• Note from Home: Plan C

    May 27, 2020 10:57

    Note from Home: Plan C

    There’s Plan A and Plan B. Both of these have merit because the first plan is backed up by the second. A year ago I would never have thought we’d need a Plan C. Sheltering at home and limiting our forays into the community have been a part of our lives for weeks. Have you received your ‘getting out of jail free’ card? We haven’t just yet at home or at the tasting room but it is coming. The weather is warming up, outside venues like parks are opening up and we are making plans to throw open the doors with a few tweaks, of course, because of COVID-19 measures. So Plan C it is.

    This ‘new’ normal is going to govern our lives over the next year or so. There is no ‘boldly go’, more like  slow and steady wins the race. Until the virus abates, or a vaccine is discovered, we are going to socialize in a new way. We always took for granted the hugs and kisses, handshakes and pats on the back but the ‘new’ normal includes continued social distancing, wearing face masks, sanitizing like crazy-as if we haven’t already!

    The state and county are doing their best to phase back into things-phase 1 and 2 have been accomplished and now onto Phase 2B and beyond. In a way our “Get Out of Jail” card or Phase 3 will allow more freedom and allow more movement-and like the state of California says we are going to take it very slowly in order to protect all of us. Tasting room visits, once given the green light, will include some changes for the foreseeable future. We are working hard to put together a memorable and friendly visit.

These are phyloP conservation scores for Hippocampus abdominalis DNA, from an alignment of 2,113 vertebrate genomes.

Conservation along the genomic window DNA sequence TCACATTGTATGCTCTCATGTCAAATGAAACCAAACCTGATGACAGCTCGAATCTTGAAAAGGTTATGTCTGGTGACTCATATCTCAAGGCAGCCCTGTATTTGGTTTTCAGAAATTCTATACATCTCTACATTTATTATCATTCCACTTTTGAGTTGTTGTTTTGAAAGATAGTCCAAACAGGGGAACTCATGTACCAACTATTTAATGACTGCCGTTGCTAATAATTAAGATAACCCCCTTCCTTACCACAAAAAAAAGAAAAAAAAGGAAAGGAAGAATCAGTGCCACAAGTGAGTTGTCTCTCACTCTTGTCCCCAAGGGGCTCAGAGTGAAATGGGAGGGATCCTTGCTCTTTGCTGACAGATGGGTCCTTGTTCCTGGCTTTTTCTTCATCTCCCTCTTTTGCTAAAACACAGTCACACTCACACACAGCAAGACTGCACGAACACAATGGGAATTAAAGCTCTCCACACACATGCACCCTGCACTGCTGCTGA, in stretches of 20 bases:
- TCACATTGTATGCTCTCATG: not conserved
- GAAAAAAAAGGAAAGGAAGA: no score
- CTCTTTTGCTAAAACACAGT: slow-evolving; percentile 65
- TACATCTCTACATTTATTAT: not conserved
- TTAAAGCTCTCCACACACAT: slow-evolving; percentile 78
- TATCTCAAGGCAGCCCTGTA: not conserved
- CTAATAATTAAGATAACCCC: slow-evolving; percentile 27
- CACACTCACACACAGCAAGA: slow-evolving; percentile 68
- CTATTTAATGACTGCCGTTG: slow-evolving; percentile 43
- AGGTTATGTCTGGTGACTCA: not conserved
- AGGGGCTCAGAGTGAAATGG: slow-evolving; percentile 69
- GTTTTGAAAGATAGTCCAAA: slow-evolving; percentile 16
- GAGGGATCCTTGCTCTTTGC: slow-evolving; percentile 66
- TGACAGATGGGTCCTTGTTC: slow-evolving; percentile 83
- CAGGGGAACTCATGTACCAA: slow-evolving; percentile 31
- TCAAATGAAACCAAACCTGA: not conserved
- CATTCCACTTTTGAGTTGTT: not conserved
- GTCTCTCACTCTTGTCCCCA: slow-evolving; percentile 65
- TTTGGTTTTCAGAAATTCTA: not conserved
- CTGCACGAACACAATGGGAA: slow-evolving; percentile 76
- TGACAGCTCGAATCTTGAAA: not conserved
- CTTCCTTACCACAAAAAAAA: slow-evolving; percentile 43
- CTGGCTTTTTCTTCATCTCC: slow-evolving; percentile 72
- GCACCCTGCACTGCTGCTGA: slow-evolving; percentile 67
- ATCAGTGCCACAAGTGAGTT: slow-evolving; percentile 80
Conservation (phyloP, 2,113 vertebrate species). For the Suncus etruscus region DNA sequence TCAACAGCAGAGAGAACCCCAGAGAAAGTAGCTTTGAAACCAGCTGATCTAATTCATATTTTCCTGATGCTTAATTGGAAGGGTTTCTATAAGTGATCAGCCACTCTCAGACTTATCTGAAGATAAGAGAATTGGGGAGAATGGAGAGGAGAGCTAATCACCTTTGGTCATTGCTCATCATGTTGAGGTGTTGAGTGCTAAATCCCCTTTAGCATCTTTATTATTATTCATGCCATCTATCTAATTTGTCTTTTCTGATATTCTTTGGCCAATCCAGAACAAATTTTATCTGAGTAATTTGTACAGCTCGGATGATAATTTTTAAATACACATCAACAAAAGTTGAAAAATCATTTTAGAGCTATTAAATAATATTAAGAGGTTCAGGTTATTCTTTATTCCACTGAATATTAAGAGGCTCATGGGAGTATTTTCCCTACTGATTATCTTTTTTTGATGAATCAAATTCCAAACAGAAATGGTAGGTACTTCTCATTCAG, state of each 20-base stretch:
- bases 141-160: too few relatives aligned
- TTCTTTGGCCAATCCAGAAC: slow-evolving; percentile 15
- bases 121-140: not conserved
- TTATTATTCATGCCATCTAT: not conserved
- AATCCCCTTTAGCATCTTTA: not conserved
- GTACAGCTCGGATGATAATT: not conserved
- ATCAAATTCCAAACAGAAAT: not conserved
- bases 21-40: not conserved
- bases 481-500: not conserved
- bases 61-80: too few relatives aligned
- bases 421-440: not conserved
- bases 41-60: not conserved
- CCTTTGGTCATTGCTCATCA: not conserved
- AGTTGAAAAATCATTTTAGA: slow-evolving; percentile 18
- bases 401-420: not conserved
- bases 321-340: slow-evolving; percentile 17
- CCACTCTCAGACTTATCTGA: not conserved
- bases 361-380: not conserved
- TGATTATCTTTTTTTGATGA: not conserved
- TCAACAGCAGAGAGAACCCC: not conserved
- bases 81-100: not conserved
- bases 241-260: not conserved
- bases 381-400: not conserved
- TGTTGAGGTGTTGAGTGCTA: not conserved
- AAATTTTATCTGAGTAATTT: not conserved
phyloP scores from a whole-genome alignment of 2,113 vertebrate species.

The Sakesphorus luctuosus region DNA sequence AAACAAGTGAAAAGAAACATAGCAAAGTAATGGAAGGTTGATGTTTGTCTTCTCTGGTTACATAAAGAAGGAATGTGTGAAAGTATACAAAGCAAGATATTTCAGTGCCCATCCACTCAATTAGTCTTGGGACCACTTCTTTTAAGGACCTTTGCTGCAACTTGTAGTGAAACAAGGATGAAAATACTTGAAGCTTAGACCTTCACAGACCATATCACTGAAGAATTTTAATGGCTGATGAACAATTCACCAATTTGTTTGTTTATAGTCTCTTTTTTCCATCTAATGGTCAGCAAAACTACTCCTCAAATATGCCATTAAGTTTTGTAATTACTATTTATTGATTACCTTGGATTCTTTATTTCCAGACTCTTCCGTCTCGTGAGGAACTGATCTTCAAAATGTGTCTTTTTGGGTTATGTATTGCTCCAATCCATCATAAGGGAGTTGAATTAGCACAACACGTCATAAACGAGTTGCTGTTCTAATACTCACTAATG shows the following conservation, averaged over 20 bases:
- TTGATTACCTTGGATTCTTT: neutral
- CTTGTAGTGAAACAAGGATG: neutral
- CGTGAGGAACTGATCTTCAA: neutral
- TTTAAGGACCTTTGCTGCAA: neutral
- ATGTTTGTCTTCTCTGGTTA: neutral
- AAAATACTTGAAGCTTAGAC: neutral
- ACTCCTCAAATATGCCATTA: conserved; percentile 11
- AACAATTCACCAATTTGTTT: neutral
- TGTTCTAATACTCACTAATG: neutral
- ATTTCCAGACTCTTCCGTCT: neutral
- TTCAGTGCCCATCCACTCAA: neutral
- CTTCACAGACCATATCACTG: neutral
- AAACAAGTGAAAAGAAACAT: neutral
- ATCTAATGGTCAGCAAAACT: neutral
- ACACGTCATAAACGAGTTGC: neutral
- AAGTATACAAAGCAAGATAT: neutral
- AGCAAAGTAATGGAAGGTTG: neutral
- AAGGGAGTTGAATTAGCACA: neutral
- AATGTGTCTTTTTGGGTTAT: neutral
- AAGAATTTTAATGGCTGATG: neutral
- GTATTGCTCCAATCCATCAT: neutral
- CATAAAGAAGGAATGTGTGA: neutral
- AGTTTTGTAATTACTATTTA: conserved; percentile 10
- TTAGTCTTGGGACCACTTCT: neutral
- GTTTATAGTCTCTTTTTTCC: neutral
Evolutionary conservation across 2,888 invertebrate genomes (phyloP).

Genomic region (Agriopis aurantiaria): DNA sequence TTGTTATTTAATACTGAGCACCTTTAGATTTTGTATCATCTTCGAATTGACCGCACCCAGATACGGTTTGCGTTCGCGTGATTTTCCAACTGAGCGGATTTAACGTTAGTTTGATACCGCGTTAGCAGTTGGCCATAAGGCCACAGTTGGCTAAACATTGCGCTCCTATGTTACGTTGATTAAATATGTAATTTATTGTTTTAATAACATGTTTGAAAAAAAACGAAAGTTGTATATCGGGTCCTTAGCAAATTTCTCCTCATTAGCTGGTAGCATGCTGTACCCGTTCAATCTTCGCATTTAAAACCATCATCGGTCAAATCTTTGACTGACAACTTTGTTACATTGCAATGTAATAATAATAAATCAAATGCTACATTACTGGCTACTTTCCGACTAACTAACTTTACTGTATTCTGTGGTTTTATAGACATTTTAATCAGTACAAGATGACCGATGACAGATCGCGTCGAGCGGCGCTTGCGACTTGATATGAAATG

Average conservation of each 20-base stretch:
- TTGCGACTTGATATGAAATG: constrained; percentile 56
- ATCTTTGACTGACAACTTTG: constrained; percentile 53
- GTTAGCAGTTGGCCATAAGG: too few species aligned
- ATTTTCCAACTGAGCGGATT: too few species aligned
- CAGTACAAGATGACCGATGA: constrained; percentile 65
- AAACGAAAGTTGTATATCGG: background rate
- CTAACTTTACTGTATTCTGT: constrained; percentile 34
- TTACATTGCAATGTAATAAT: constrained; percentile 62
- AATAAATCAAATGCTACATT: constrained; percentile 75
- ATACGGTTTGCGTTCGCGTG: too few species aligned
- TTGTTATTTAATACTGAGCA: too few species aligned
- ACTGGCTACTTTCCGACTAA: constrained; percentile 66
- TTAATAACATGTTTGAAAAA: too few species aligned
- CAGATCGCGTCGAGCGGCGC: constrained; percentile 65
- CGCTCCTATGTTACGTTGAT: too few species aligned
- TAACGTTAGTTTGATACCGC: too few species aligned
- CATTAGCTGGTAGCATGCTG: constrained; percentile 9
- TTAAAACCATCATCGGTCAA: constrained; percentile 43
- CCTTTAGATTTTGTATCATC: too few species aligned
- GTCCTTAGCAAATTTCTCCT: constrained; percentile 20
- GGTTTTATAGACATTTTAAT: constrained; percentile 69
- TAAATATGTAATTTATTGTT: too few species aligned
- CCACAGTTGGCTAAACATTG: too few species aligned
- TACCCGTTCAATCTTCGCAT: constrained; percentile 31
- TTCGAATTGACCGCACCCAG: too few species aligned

First and foremost is safety of all-staff and visitors. Secondly we still need to distance ourselves so reservations for any visits will be taken which is a first for us. We have been a tasting room with walk in ability since we opened. Thirdly I am now taking ‘eye enhancement’ classes so I can communicate above my mask. While we won’t be able to gather in large groups in the beginning we will certainly make you feel at home!

    When formulating Plan C I realized we already have some of this down. When we were sheltering in place we gained some experience in the retail world. We have now grocery shopped in a different way, bought things at stores or other essential places masked and protected, had a video doctor’s appointment or have perhaps done a curbside pick-up.

    Our Plan C will include a whole new wine tasting experience at Pedroncelli-maybe I should call it Plan P? First up, there will be some prep work ahead of your visit to make sure we know how many are in your party, what you’d like to do, what day and time you’d like to come by. We’ll use a touchless system to take your reservation. We’ll set a place for you, have our tasting list ready with some flight choices or have you choose your own flight. We’ll provide you with effortless service, regale you with the stories behind the Pedroncelli name or the wine you are trying, and we’ll enjoy each other’s company even though we are maintaining a safe distance.